Expecting Fast Results: What A Mistake!

We live in a fast society. A Boeing 787 can fly around the world in 42 hours and 27 minutes. With Google Fiber, Internet connection speeds reach up to one gigabit per second. FedEx allows you to have a package delivered the very next day to almost any location in the world. China’s new Fuxing bullet trains travel at 350 km/h (over 200 m/hr).

We have become so accustomed to fast, that we expect it. Except not everything delivers fast results.

This is true of promotion and marketing efforts. Rarely, do these activities deliver fast results. After all, research shows that it takes on average:

  1. Seven to twelve exposures of a product before a person decides to purchase it.
  2. Nine months of regular blogging to develop a strong, loyal readership base.
  3. Seven contacts to secure a media interview.

I recently received a call from a woman who heard about a book that Christian Small Publishers Association (CSPA) represented at the CBA Unite International Retail Show last summer (in July 2017). The woman had recently talked with a gentleman who attended the show and told him of her need. He informed her that he had seen a book that met her need in CSPA’s booth at the trade show last summer.

The woman looked up CSPA on the Internet and gave us a call. She did not know that name of the book, but was able to tell me her need and I immediately identified which book the gentleman was referring to. I gave this woman the information on the book and the contact information for the publisher.

It has been six months since the 2017 CBA Unite show. Six months after viewing a book, a show attendee told this woman about a book he saw at the show that met her need.

Here’s the deal. Marketing activities usually don’t reap fast results. However, they do reap results for those who are patient.

Even though word spreads fast in today’s digitally-connected world, personal word-of-mouth can still take time. At the right moment, when faced with a need, a product or book is remembered and passed along.

Remember, marketing is all about exposure. It’s about introducing people to your books so that they know they exist. Your job is to get the word out. God’s job is to bring the harvest.

I have always said that promoting a book is a marathon, not a sprint. So, keep marketing. Keep spreading the word that your book meets a need that someone has. It may take months, but the people who need your book will hear and respond.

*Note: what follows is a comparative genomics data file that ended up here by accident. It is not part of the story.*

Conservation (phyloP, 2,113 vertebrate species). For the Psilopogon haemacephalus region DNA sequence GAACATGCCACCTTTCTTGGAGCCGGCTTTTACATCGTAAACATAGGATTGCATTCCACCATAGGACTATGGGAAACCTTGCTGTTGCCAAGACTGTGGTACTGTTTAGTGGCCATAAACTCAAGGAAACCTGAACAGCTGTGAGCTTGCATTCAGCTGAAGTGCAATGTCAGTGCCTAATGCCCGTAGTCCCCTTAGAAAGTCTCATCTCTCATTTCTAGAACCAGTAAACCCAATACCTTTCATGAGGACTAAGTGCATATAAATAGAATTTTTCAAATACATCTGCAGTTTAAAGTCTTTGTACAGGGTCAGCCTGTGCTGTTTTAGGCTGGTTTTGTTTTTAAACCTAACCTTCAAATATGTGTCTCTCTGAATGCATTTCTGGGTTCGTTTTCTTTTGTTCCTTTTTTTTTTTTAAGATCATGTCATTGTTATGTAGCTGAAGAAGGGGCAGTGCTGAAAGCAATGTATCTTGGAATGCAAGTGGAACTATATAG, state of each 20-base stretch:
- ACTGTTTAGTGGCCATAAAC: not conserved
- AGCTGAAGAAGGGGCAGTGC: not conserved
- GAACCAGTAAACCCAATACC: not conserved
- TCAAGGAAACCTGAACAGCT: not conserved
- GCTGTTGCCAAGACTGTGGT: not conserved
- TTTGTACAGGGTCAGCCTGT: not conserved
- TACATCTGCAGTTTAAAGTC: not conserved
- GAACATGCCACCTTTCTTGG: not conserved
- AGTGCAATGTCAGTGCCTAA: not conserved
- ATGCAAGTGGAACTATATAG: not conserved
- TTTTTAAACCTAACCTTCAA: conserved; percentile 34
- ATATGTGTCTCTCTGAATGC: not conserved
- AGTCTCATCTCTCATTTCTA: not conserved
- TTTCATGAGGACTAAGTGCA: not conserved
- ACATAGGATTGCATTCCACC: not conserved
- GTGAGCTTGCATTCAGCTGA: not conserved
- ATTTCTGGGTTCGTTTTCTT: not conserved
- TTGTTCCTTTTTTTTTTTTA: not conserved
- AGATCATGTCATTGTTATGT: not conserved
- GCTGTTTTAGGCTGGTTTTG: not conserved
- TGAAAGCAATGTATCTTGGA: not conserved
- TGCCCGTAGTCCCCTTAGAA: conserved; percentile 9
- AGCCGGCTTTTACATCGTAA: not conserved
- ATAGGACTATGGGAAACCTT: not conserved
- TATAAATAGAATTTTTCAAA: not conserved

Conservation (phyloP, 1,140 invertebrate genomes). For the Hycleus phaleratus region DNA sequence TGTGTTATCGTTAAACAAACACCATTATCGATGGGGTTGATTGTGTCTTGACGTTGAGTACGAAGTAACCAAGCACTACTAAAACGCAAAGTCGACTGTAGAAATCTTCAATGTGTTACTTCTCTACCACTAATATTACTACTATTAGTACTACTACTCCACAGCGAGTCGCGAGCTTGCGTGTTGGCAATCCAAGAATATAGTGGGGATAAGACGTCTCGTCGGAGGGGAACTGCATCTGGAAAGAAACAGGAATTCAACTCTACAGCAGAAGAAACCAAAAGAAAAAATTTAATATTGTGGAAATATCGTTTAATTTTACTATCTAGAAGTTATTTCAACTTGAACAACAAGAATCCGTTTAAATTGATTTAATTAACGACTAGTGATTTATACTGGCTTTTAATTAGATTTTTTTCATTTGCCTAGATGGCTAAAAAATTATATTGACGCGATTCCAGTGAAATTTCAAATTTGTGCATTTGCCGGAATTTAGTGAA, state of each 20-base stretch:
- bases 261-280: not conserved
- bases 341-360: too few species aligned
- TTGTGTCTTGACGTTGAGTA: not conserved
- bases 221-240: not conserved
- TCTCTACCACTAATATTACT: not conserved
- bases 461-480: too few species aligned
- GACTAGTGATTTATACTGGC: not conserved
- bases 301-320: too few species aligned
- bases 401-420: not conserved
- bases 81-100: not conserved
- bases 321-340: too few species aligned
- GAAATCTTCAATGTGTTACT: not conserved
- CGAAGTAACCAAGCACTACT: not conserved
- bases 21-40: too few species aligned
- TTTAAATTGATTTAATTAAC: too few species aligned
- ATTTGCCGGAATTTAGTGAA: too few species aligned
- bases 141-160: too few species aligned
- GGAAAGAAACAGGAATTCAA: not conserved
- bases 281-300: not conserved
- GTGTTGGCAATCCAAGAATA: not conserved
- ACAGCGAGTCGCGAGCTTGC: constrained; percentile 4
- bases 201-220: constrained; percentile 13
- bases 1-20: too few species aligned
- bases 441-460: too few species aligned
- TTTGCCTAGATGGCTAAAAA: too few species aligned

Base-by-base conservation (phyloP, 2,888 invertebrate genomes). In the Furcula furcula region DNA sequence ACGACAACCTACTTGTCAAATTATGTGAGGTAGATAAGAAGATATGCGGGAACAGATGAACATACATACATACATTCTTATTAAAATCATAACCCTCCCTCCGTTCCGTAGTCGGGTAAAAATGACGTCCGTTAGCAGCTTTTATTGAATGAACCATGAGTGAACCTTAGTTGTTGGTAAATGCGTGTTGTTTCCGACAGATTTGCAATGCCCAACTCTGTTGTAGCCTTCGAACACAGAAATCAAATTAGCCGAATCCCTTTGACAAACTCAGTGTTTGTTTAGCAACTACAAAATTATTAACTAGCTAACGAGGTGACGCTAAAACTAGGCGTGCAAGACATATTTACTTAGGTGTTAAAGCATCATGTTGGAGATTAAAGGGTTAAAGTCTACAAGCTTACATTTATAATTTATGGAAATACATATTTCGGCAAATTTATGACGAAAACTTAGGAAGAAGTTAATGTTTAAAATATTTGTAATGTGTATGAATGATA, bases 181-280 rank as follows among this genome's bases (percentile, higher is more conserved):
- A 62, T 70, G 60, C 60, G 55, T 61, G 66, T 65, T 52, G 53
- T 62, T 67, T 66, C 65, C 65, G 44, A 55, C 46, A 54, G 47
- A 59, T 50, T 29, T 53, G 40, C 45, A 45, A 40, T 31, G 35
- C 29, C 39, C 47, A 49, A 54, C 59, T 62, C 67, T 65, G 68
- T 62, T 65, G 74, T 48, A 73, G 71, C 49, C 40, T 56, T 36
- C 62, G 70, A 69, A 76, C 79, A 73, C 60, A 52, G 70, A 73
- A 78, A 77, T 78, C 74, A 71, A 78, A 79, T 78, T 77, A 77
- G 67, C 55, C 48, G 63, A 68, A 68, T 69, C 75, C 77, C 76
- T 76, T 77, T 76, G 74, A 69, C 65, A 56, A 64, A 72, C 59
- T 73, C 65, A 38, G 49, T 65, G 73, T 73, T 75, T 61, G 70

Related Posts:
Are You Expecting Fast Results?
The Rule of Seven
Are You Competing in a Marathon?

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Are You Expecting Fast Results?

I recently read the book Miracles: What They Are, Why They Happen, and How They Can Change Your Life by Eric Metaxas. In this book, Eric tells numerous stories of modern-day miracles.

One story in the book is about a woman who suffered from two autoimmune disorders. She was deathly sick and had to live in almost complete isolation because her body reacted violently to any chemical. She could only eat a handful of foods.

After this woman accepted Christ, a group of people began praying for her healing weekly. After a year or so of doing this, they saw a little improvement, but not much. One member of the group thought they should call in a lady who had a prayer ministry. The lady came and prayed for the sick woman.

This lady did not pray for just one day with her, she prayed for five full days with the sick woman. At the end of five days the woman was healed.

This story convicted me. I give up too quickly.

I once fasted and prayed weekly for healing for a neighbor. I felt led by God to do this. However, after a little over two years with no results, I became discouraged and gave up.

Yes, I still prayed for her healing, but not with the same intensity and petitioning as previously. Fortunately, God works in spite of our failings (after all, I did not feel him release me, I just quit from discouragement). A couple years after I quite fasting and praying for her healing, my neighbor was miraculously healed by God after nine years of illness.

It’s our culture. We expect everything fast. We move rapidly and thrive on immediate gratification. This is why:

  • We expect fast answers to prayer.
  • Fast food is so popular and a thriving industry.
  • Fast and Furious is such a popular movie series.
  • 53% of mobile Internet users leave a webpage if it does not load in 3 seconds.
  • You only have eight seconds to hook a reader with your book’s cover.
  • We expect fast answers to prayer.

The problem is that the important things don’t come fast or immediately. Consider:

  1. The prophet Samuel’s mother, Hannah, prayed earnestly for children for years before her petition was granted.
  2. On average, a person hears seven to twelve times about a new product before they act and make a purchase.
  3. It takes nine months of blogging on a regular basis to develop a following.
  4. The average nonfiction book sells 3,000 copies over its lifetime, but only 250 copies in the first year.
  5. According to Mark Schaefer in his book, Known: The Handbook for Building and Unleashing Your Personal Brand in a Digital Age, it takes 30 months to become “known”. That is two and one-half years of consistently putting yourself and your books in front of your target audience to drive exposure and sales.

What about you? Are you expecting fast results? Do you get easily frustrated when your book promotion results are not what you expect? Remember, marketing a book is a marathon, not a sprint.

Related Posts:
Are You Competing in a Marathon?
Are You Running with This?
Bigger is Not Necessarily Better

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Photo courtesy of Thomas Borges